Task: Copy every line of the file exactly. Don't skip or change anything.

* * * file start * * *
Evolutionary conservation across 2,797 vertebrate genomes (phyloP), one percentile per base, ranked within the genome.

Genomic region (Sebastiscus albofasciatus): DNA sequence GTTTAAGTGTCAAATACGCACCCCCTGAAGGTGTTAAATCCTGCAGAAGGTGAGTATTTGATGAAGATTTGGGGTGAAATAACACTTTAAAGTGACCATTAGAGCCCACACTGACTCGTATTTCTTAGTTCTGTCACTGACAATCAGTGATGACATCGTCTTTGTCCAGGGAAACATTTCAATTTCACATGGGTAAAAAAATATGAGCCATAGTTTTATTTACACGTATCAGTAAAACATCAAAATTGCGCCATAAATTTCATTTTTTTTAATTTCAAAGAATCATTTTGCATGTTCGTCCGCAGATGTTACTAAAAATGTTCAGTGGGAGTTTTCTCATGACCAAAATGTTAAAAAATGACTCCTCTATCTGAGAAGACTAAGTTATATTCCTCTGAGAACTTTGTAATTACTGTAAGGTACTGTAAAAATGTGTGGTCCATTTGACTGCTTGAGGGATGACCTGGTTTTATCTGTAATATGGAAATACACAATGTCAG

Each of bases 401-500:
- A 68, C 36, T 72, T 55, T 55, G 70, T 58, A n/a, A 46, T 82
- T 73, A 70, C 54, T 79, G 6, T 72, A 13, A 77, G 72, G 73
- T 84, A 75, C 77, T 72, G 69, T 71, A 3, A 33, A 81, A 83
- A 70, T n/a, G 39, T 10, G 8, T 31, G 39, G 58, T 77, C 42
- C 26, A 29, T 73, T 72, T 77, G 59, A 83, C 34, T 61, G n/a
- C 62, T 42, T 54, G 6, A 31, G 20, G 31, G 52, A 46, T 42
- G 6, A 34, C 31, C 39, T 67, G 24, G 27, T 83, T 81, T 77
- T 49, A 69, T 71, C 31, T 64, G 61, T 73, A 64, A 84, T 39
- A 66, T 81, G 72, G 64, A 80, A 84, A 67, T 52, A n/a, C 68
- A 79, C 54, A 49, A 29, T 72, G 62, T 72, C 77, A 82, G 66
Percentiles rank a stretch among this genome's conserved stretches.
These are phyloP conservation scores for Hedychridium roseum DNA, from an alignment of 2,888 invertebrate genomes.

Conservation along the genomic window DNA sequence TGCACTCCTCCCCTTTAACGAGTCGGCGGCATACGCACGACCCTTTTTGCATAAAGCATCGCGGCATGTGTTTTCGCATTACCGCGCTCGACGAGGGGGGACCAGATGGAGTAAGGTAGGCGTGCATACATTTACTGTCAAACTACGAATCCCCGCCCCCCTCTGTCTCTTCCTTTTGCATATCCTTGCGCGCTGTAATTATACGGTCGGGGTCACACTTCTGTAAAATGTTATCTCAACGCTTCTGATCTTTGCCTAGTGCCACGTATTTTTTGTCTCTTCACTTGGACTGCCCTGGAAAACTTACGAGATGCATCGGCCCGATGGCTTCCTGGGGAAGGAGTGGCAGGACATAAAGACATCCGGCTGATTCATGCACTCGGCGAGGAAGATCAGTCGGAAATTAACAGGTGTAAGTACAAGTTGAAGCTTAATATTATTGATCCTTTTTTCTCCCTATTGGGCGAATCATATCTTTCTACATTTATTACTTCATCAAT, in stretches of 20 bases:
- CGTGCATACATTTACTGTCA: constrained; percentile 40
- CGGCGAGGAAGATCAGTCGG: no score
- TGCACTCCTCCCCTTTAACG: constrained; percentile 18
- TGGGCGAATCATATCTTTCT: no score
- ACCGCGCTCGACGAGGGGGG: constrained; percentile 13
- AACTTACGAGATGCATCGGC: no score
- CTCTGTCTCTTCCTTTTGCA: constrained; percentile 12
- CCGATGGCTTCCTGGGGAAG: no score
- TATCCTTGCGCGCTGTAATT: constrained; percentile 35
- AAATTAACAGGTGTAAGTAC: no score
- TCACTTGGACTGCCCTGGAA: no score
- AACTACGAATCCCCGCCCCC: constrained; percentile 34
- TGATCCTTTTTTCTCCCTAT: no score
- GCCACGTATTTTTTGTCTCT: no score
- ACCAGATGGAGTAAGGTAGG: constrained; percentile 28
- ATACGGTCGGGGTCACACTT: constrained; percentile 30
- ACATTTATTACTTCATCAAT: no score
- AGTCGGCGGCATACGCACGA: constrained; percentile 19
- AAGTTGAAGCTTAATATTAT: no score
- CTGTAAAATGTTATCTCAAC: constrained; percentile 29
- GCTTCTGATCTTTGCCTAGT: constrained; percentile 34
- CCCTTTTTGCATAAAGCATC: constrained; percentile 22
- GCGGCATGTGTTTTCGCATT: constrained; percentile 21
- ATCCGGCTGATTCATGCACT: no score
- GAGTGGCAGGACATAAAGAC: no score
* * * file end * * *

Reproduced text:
Evolutionary conservation across 2,797 vertebrate genomes (phyloP), one percentile per base, ranked within the genome.

Genomic region (Sebastiscus albofasciatus): DNA sequence GTTTAAGTGTCAAATACGCACCCCCTGAAGGTGTTAAATCCTGCAGAAGGTGAGTATTTGATGAAGATTTGGGGTGAAATAACACTTTAAAGTGACCATTAGAGCCCACACTGACTCGTATTTCTTAGTTCTGTCACTGACAATCAGTGATGACATCGTCTTTGTCCAGGGAAACATTTCAATTTCACATGGGTAAAAAAATATGAGCCATAGTTTTATTTACACGTATCAGTAAAACATCAAAATTGCGCCATAAATTTCATTTTTTTTAATTTCAAAGAATCATTTTGCATGTTCGTCCGCAGATGTTACTAAAAATGTTCAGTGGGAGTTTTCTCATGACCAAAATGTTAAAAAATGACTCCTCTATCTGAGAAGACTAAGTTATATTCCTCTGAGAACTTTGTAATTACTGTAAGGTACTGTAAAAATGTGTGGTCCATTTGACTGCTTGAGGGATGACCTGGTTTTATCTGTAATATGGAAATACACAATGTCAG

Each of bases 401-500:
- A 68, C 36, T 72, T 55, T 55, G 70, T 58, A n/a, A 46, T 82
- T 73, A 70, C 54, T 79, G 6, T 72, A 13, A 77, G 72, G 73
- T 84, A 75, C 77, T 72, G 69, T 71, A 3, A 33, A 81, A 83
- A 70, T n/a, G 39, T 10, G 8, T 31, G 39, G 58, T 77, C 42
- C 26, A 29, T 73, T 72, T 77, G 59, A 83, C 34, T 61, G n/a
- C 62, T 42, T 54, G 6, A 31, G 20, G 31, G 52, A 46, T 42
- G 6, A 34, C 31, C 39, T 67, G 24, G 27, T 83, T 81, T 77
- T 49, A 69, T 71, C 31, T 64, G 61, T 73, A 64, A 84, T 39
- A 66, T 81, G 72, G 64, A 80, A 84, A 67, T 52, A n/a, C 68
- A 79, C 54, A 49, A 29, T 72, G 62, T 72, C 77, A 82, G 66
Percentiles rank a stretch among this genome's conserved stretches.
These are phyloP conservation scores for Hedychridium roseum DNA, from an alignment of 2,888 invertebrate genomes.

Conservation along the genomic window DNA sequence TGCACTCCTCCCCTTTAACGAGTCGGCGGCATACGCACGACCCTTTTTGCATAAAGCATCGCGGCATGTGTTTTCGCATTACCGCGCTCGACGAGGGGGGACCAGATGGAGTAAGGTAGGCGTGCATACATTTACTGTCAAACTACGAATCCCCGCCCCCCTCTGTCTCTTCCTTTTGCATATCCTTGCGCGCTGTAATTATACGGTCGGGGTCACACTTCTGTAAAATGTTATCTCAACGCTTCTGATCTTTGCCTAGTGCCACGTATTTTTTGTCTCTTCACTTGGACTGCCCTGGAAAACTTACGAGATGCATCGGCCCGATGGCTTCCTGGGGAAGGAGTGGCAGGACATAAAGACATCCGGCTGATTCATGCACTCGGCGAGGAAGATCAGTCGGAAATTAACAGGTGTAAGTACAAGTTGAAGCTTAATATTATTGATCCTTTTTTCTCCCTATTGGGCGAATCATATCTTTCTACATTTATTACTTCATCAAT, in stretches of 20 bases:
- CGTGCATACATTTACTGTCA: constrained; percentile 40
- CGGCGAGGAAGATCAGTCGG: no score
- TGCACTCCTCCCCTTTAACG: constrained; percentile 18
- TGGGCGAATCATATCTTTCT: no score
- ACCGCGCTCGACGAGGGGGG: constrained; percentile 13
- AACTTACGAGATGCATCGGC: no score
- CTCTGTCTCTTCCTTTTGCA: constrained; percentile 12
- CCGATGGCTTCCTGGGGAAG: no score
- TATCCTTGCGCGCTGTAATT: constrained; percentile 35
- AAATTAACAGGTGTAAGTAC: no score
- TCACTTGGACTGCCCTGGAA: no score
- AACTACGAATCCCCGCCCCC: constrained; percentile 34
- TGATCCTTTTTTCTCCCTAT: no score
- GCCACGTATTTTTTGTCTCT: no score
- ACCAGATGGAGTAAGGTAGG: constrained; percentile 28
- ATACGGTCGGGGTCACACTT: constrained; percentile 30
- ACATTTATTACTTCATCAAT: no score
- AGTCGGCGGCATACGCACGA: constrained; percentile 19
- AAGTTGAAGCTTAATATTAT: no score
- CTGTAAAATGTTATCTCAAC: constrained; percentile 29
- GCTTCTGATCTTTGCCTAGT: constrained; percentile 34
- CCCTTTTTGCATAAAGCATC: constrained; percentile 22
- GCGGCATGTGTTTTCGCATT: constrained; percentile 21
- ATCCGGCTGATTCATGCACT: no score
- GAGTGGCAGGACATAAAGAC: no score